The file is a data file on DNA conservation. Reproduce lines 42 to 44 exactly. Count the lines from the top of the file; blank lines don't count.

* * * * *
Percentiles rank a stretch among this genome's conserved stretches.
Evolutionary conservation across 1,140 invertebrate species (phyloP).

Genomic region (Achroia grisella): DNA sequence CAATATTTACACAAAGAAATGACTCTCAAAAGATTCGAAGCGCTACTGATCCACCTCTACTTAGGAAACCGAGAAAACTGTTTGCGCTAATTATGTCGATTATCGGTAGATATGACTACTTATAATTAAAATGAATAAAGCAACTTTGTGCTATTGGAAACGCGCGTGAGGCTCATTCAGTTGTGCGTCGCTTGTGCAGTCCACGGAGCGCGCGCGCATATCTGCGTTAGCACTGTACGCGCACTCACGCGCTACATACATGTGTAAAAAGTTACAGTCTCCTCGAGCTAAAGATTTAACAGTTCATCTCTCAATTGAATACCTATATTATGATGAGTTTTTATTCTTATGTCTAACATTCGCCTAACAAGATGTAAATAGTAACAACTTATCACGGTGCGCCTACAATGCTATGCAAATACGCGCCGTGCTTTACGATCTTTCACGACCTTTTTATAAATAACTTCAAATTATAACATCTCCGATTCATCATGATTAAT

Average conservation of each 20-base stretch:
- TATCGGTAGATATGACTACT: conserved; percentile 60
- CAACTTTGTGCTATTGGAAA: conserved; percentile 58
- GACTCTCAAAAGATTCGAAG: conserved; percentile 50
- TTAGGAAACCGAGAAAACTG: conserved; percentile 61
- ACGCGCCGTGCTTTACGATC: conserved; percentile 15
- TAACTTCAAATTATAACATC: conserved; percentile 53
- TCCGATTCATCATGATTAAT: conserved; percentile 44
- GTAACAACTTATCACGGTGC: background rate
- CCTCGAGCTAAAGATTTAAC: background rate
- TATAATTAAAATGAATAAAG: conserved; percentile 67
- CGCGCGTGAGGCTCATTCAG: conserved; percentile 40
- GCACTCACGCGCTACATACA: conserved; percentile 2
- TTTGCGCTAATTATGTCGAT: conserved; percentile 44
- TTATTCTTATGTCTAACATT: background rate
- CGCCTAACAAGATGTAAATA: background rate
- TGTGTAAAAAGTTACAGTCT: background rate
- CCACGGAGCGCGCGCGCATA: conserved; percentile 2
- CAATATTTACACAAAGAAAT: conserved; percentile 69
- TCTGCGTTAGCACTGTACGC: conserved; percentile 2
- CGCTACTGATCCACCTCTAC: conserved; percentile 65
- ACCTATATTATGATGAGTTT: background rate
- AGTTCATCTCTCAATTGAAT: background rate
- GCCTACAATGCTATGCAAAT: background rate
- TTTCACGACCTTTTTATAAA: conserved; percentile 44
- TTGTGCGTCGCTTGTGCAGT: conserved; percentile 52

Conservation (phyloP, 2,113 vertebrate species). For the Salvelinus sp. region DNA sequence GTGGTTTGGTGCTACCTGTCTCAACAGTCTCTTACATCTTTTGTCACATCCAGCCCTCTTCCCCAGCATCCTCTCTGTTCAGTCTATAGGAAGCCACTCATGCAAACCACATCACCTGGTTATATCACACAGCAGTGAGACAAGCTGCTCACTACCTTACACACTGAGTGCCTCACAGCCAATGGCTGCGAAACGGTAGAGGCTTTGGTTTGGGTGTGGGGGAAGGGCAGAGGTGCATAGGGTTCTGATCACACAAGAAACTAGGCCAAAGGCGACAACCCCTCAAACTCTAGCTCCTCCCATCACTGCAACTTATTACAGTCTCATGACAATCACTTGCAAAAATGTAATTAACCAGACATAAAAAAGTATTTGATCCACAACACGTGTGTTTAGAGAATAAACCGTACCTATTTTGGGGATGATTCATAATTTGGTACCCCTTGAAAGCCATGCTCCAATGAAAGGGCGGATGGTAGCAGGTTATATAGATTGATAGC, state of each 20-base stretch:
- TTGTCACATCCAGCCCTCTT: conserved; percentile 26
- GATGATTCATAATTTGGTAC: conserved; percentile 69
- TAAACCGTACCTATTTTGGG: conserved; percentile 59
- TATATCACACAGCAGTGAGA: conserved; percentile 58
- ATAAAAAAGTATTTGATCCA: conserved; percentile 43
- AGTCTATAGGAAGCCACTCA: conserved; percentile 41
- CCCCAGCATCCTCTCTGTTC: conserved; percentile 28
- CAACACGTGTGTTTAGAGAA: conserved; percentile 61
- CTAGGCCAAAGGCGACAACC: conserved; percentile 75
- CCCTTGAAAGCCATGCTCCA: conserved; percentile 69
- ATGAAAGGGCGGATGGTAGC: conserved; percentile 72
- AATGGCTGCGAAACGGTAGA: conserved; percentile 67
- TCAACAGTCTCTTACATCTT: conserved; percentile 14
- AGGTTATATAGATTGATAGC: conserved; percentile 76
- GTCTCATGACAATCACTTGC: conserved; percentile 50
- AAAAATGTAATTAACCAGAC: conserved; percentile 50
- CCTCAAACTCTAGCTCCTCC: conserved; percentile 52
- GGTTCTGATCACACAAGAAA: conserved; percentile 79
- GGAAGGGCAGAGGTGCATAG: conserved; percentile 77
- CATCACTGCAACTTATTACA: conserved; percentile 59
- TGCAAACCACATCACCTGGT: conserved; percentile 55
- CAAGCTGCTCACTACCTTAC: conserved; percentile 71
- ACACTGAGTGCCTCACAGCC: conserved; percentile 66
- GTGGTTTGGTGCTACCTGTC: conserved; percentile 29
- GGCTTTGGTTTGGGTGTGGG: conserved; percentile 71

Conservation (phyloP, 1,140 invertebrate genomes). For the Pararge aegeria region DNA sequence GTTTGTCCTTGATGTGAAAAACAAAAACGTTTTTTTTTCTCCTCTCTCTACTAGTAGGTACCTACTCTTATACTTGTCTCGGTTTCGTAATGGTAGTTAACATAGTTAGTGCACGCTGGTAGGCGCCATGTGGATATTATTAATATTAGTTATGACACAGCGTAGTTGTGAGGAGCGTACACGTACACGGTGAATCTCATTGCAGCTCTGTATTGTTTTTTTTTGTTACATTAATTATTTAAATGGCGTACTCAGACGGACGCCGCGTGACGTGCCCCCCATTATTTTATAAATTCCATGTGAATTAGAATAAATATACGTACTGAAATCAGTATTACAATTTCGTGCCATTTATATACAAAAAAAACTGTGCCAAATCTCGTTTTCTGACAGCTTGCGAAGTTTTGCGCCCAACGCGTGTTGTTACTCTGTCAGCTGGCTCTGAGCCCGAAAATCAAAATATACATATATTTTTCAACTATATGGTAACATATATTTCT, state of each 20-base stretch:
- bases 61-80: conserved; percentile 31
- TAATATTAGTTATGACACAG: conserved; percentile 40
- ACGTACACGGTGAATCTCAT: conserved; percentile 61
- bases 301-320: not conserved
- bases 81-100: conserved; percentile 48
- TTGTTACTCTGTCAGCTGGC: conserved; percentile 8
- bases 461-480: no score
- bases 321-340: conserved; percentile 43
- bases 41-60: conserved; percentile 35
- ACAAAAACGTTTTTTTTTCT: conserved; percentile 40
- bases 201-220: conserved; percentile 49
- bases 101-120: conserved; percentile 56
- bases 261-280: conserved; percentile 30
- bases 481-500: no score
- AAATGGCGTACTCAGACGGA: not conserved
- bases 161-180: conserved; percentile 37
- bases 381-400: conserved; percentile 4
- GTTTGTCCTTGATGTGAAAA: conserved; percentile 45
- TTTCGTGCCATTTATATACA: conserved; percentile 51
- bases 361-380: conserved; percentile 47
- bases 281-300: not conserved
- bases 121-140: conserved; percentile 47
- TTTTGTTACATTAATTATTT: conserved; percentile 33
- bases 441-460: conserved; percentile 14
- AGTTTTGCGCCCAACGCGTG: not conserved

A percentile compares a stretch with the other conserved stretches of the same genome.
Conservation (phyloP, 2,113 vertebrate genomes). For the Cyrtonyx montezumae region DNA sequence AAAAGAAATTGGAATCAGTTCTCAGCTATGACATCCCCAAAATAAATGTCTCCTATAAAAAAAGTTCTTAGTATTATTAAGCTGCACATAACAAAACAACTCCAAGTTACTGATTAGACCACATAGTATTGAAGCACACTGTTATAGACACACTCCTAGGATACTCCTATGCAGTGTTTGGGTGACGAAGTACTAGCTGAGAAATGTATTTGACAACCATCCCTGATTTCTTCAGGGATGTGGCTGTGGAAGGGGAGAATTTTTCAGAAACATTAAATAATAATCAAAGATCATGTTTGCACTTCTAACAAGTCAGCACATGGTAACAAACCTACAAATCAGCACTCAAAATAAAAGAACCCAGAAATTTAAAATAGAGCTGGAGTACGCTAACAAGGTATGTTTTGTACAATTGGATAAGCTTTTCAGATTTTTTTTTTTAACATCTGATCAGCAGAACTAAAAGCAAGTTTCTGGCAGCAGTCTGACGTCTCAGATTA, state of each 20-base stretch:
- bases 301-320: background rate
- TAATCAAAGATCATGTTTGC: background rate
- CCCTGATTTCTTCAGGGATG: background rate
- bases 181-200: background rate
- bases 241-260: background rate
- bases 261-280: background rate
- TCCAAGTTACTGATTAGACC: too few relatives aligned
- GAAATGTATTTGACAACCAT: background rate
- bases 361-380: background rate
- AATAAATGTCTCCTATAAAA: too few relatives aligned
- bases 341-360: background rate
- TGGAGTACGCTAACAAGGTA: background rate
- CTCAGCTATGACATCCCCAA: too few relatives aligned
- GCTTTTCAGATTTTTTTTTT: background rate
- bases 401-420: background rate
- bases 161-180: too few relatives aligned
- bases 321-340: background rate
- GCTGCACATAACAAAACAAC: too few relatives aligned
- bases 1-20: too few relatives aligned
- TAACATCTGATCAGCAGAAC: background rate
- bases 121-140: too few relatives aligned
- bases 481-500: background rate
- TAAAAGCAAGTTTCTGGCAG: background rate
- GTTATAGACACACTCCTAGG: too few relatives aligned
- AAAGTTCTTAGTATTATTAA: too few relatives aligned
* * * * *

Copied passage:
- AATGGCTGCGAAACGGTAGA: conserved; percentile 67
- TCAACAGTCTCTTACATCTT: conserved; percentile 14
- AGGTTATATAGATTGATAGC: conserved; percentile 76